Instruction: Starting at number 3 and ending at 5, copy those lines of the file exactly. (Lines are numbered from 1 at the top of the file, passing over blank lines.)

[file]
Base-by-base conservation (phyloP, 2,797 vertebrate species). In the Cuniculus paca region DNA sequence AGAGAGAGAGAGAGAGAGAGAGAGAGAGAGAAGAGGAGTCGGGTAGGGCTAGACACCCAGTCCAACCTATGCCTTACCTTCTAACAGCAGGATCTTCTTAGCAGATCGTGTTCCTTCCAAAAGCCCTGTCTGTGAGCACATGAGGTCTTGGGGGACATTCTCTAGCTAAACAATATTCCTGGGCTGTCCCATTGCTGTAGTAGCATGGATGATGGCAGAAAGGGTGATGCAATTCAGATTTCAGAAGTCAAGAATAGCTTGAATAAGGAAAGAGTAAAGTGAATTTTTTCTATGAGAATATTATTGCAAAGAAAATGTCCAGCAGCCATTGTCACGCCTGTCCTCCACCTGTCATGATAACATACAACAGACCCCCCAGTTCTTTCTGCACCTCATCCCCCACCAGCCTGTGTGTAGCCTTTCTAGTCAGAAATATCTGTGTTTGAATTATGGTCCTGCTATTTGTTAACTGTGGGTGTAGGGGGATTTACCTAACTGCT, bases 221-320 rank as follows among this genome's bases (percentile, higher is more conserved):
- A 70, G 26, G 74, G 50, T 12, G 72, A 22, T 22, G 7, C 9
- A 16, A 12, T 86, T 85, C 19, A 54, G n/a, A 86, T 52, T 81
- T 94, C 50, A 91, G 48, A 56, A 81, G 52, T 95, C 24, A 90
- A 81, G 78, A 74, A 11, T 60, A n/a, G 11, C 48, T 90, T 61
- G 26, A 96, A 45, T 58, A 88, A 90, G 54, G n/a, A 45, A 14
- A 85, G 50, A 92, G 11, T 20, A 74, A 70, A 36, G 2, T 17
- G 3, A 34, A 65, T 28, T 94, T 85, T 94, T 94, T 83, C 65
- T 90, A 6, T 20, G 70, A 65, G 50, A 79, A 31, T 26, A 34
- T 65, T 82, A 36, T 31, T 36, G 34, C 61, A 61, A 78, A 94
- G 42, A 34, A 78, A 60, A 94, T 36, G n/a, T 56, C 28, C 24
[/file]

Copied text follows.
- A 16, A 12, T 86, T 85, C 19, A 54, G n/a, A 86, T 52, T 81
- T 94, C 50, A 91, G 48, A 56, A 81, G 52, T 95, C 24, A 90
- A 81, G 78, A 74, A 11, T 60, A n/a, G 11, C 48, T 90, T 61